Sunday, January 15, 2017

Know Something. Say Something. Be Something.

On January 15th John Zimmer posted Quotes for Public Speakers (No. 248) Elbert Hubbard at his Manner of Speaking blog which was:

“To escape criticism: Do nothing, say nothing, be nothing.”

It follows the familiar Rule of Three. Back on January 9, 2015 Quote Investigator looked at where else it came from.

But I recognized it as being a negative version of something similar to the 1927 motto of Taylor Allderdice High School, which I graduated from in Pittsburgh and is:

“Know Something. Do Something. Be Something.”

The U.S. Army also uses a three-part leadership slogan of Be-Know-Do, which was written by Major Boyd M. Harris in 1983.

A better positive version for speakers is to:

Know Something. Say Something. Be Something.

Saturday, January 14, 2017

Are great teachers great storytellers?

Yes, they are. That was the title of a magazine article by Frank Romanelli on page 93 of the August 2016 issue of the American Journal of Pharmacy Education (Vol 80, No. 6). He said:

“....Have we as teachers forgotten the importance of storytelling? Some speculate that growing demands to teach more to more students alongside the over reliance on PowerPoint presentations and other technologies have led many educators to stray from telling the larger story. Stories are a connected means of presenting and transmitting information. Moreover, information that is presented in a logical and systematic fashion is often easier for students to understand, process, retrieve, and synthesize. Perhaps the greatest strength of storytelling is the naturalness of this mode of information transmission. For most of us, our education started informally through fairy tales, fables, and even family stories.

The effective use of storytelling as a component of teaching may be too often overlooked. Telling the story of a disease, disease state, or any lesson on a micro or macro level may be invaluable to students. The story of a disease helps learners understand circumstances surrounding recognition of an altered health state and the chronological events that shape the pharmacotherapy used to treat or cure. By providing a narrative account, a storyline forces students to better understand the circumstances that lead to drug discoveries, obstacles to treatment, and advantages and disadvantages of specific therapeutic options. A paramount lesson from the narrative is comprehending what leads researchers or clinicians to ask certain questions or make certain hypotheses concerning a disease.”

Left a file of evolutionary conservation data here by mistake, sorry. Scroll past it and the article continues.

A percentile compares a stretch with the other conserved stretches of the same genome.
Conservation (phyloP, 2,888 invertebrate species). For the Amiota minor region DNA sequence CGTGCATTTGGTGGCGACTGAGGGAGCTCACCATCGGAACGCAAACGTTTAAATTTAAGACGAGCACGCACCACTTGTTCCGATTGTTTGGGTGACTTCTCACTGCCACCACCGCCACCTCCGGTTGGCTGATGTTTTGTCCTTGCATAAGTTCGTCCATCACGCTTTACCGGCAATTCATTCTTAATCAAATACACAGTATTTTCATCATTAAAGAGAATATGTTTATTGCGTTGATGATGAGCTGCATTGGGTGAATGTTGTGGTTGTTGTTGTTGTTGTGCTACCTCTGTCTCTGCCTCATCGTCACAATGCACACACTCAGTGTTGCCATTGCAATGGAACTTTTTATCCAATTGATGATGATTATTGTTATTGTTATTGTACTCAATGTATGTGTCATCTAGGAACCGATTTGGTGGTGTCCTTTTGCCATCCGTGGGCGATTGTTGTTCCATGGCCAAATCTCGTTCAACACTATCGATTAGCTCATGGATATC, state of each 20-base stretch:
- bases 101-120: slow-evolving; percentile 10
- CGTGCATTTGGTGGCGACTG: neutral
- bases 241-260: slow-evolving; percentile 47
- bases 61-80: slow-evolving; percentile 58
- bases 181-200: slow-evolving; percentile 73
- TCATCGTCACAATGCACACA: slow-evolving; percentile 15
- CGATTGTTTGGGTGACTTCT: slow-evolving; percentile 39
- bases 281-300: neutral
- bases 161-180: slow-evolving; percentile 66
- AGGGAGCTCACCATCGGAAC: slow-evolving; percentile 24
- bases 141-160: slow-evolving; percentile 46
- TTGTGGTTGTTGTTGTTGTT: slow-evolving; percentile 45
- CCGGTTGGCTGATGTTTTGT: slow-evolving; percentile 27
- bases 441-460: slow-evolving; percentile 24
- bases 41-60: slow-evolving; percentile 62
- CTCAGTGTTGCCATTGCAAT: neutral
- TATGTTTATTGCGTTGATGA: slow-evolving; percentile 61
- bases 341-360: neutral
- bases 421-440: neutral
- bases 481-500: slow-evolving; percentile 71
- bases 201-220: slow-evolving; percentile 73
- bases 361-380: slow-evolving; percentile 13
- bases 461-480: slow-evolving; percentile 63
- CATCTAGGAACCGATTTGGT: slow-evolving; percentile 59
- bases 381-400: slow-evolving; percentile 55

An image of Story hour in the first grade came from the Library of Congress.

Thursday, January 12, 2017

Free return address labels in the mail from charities are an opportunity, not a problem

On January 9, 2017 Jane Genova blogged about Unsolicited Junk Gifts from Supposedly Worthy Causes - Ask Congress to Ban This Kind of Snail Mail. (Titles of posts from her Speechwriter-Ghostwriter blog show up under Speaking Pro Central at Alltop Speaking, which I glance at every day). She had received address labels and a notepad from St. Jude’s Children’s Research Hospital. Jane ranted that:

“....The brutal reality is that gifts, even junk gifts, impose obligation. The expectation is that we will reciprocate. When a cause approaches us in this way, of course, the expectation is for a monetary donation.

I want this stopped. And since the public nuisance happens through the mail, federal authorities can end this practice. That will force good causes to become more innovative in their fundraising. That will provide more assignments for us in marketing communications.”

But there was no reason to go on a guilt trip or try to change the law. The existing one is adequate, and it says there is no legal obligation. A web page at the U. S. Postal Inspection Service titled Receipt of Unsolicited Merchandise explains in plain English that after you open it you can treat it as a gift and either:

A]  If you like what you find, you may keep it for free.

B]  If you don’t like what you find, you may throw it away.